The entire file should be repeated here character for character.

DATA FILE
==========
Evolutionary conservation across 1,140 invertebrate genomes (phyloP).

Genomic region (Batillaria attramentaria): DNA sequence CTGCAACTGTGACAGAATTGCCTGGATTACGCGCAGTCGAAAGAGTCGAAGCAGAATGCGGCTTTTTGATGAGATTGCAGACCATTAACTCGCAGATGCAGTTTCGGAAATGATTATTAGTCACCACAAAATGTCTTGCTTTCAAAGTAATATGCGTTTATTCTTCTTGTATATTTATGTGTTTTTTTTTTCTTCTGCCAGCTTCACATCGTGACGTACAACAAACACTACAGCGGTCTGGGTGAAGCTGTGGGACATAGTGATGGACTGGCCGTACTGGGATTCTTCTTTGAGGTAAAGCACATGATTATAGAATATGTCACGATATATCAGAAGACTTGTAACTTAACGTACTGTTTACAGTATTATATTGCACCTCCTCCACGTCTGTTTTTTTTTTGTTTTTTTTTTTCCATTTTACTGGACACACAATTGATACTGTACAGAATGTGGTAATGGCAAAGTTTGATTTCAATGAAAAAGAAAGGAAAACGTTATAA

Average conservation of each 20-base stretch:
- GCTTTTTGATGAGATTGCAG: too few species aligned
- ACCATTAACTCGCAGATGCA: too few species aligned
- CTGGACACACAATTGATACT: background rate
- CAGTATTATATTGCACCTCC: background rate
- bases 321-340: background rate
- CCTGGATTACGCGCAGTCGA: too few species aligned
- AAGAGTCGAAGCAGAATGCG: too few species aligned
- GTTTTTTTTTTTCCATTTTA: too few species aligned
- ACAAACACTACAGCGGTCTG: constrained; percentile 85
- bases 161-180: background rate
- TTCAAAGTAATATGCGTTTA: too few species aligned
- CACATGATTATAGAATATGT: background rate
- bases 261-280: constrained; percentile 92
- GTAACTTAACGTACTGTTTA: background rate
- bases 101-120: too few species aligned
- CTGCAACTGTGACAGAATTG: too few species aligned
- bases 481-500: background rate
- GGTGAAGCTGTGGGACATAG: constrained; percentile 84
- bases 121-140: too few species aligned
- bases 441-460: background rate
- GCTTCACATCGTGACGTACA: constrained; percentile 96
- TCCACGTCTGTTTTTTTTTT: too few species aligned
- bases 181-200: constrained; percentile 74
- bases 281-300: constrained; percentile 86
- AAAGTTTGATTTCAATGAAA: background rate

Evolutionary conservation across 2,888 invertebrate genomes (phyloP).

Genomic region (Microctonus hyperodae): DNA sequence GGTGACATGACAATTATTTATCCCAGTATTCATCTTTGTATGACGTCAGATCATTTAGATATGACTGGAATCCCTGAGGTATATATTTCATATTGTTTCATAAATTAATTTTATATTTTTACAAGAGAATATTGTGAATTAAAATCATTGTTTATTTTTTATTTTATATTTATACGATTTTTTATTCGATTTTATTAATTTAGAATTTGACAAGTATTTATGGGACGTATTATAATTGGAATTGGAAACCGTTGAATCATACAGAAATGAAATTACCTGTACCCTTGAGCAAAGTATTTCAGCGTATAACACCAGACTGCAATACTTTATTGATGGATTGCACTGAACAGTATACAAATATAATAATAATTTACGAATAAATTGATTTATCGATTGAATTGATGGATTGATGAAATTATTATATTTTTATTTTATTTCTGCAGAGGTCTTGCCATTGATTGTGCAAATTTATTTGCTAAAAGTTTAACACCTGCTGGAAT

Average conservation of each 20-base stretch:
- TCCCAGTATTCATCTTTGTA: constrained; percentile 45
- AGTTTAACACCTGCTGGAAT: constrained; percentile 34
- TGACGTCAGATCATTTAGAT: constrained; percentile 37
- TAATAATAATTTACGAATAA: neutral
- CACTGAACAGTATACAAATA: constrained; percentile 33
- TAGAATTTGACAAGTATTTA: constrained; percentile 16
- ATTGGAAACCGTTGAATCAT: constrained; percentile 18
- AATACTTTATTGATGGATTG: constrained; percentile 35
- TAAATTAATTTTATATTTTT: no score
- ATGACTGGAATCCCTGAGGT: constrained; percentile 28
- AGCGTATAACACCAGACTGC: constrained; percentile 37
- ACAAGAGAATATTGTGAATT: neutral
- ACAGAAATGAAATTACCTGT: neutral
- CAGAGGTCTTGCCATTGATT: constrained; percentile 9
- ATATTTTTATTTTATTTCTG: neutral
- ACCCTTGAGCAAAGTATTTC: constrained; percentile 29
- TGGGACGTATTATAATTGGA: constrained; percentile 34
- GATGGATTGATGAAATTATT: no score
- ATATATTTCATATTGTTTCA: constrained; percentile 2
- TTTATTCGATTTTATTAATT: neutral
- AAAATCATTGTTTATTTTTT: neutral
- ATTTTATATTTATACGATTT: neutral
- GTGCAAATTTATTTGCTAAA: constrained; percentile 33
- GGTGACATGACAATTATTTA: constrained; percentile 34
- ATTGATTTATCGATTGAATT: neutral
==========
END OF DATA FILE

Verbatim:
Evolutionary conservation across 1,140 invertebrate genomes (phyloP).

Genomic region (Batillaria attramentaria): DNA sequence CTGCAACTGTGACAGAATTGCCTGGATTACGCGCAGTCGAAAGAGTCGAAGCAGAATGCGGCTTTTTGATGAGATTGCAGACCATTAACTCGCAGATGCAGTTTCGGAAATGATTATTAGTCACCACAAAATGTCTTGCTTTCAAAGTAATATGCGTTTATTCTTCTTGTATATTTATGTGTTTTTTTTTTCTTCTGCCAGCTTCACATCGTGACGTACAACAAACACTACAGCGGTCTGGGTGAAGCTGTGGGACATAGTGATGGACTGGCCGTACTGGGATTCTTCTTTGAGGTAAAGCACATGATTATAGAATATGTCACGATATATCAGAAGACTTGTAACTTAACGTACTGTTTACAGTATTATATTGCACCTCCTCCACGTCTGTTTTTTTTTTGTTTTTTTTTTTCCATTTTACTGGACACACAATTGATACTGTACAGAATGTGGTAATGGCAAAGTTTGATTTCAATGAAAAAGAAAGGAAAACGTTATAA

Average conservation of each 20-base stretch:
- GCTTTTTGATGAGATTGCAG: too few species aligned
- ACCATTAACTCGCAGATGCA: too few species aligned
- CTGGACACACAATTGATACT: background rate
- CAGTATTATATTGCACCTCC: background rate
- bases 321-340: background rate
- CCTGGATTACGCGCAGTCGA: too few species aligned
- AAGAGTCGAAGCAGAATGCG: too few species aligned
- GTTTTTTTTTTTCCATTTTA: too few species aligned
- ACAAACACTACAGCGGTCTG: constrained; percentile 85
- bases 161-180: background rate
- TTCAAAGTAATATGCGTTTA: too few species aligned
- CACATGATTATAGAATATGT: background rate
- bases 261-280: constrained; percentile 92
- GTAACTTAACGTACTGTTTA: background rate
- bases 101-120: too few species aligned
- CTGCAACTGTGACAGAATTG: too few species aligned
- bases 481-500: background rate
- GGTGAAGCTGTGGGACATAG: constrained; percentile 84
- bases 121-140: too few species aligned
- bases 441-460: background rate
- GCTTCACATCGTGACGTACA: constrained; percentile 96
- TCCACGTCTGTTTTTTTTTT: too few species aligned
- bases 181-200: constrained; percentile 74
- bases 281-300: constrained; percentile 86
- AAAGTTTGATTTCAATGAAA: background rate

Evolutionary conservation across 2,888 invertebrate genomes (phyloP).

Genomic region (Microctonus hyperodae): DNA sequence GGTGACATGACAATTATTTATCCCAGTATTCATCTTTGTATGACGTCAGATCATTTAGATATGACTGGAATCCCTGAGGTATATATTTCATATTGTTTCATAAATTAATTTTATATTTTTACAAGAGAATATTGTGAATTAAAATCATTGTTTATTTTTTATTTTATATTTATACGATTTTTTATTCGATTTTATTAATTTAGAATTTGACAAGTATTTATGGGACGTATTATAATTGGAATTGGAAACCGTTGAATCATACAGAAATGAAATTACCTGTACCCTTGAGCAAAGTATTTCAGCGTATAACACCAGACTGCAATACTTTATTGATGGATTGCACTGAACAGTATACAAATATAATAATAATTTACGAATAAATTGATTTATCGATTGAATTGATGGATTGATGAAATTATTATATTTTTATTTTATTTCTGCAGAGGTCTTGCCATTGATTGTGCAAATTTATTTGCTAAAAGTTTAACACCTGCTGGAAT

Average conservation of each 20-base stretch:
- TCCCAGTATTCATCTTTGTA: constrained; percentile 45
- AGTTTAACACCTGCTGGAAT: constrained; percentile 34
- TGACGTCAGATCATTTAGAT: constrained; percentile 37
- TAATAATAATTTACGAATAA: neutral
- CACTGAACAGTATACAAATA: constrained; percentile 33
- TAGAATTTGACAAGTATTTA: constrained; percentile 16
- ATTGGAAACCGTTGAATCAT: constrained; percentile 18
- AATACTTTATTGATGGATTG: constrained; percentile 35
- TAAATTAATTTTATATTTTT: no score
- ATGACTGGAATCCCTGAGGT: constrained; percentile 28
- AGCGTATAACACCAGACTGC: constrained; percentile 37
- ACAAGAGAATATTGTGAATT: neutral
- ACAGAAATGAAATTACCTGT: neutral
- CAGAGGTCTTGCCATTGATT: constrained; percentile 9
- ATATTTTTATTTTATTTCTG: neutral
- ACCCTTGAGCAAAGTATTTC: constrained; percentile 29
- TGGGACGTATTATAATTGGA: constrained; percentile 34
- GATGGATTGATGAAATTATT: no score
- ATATATTTCATATTGTTTCA: constrained; percentile 2
- TTTATTCGATTTTATTAATT: neutral
- AAAATCATTGTTTATTTTTT: neutral
- ATTTTATATTTATACGATTT: neutral
- GTGCAAATTTATTTGCTAAA: constrained; percentile 33
- GGTGACATGACAATTATTTA: constrained; percentile 34
- ATTGATTTATCGATTGAATT: neutral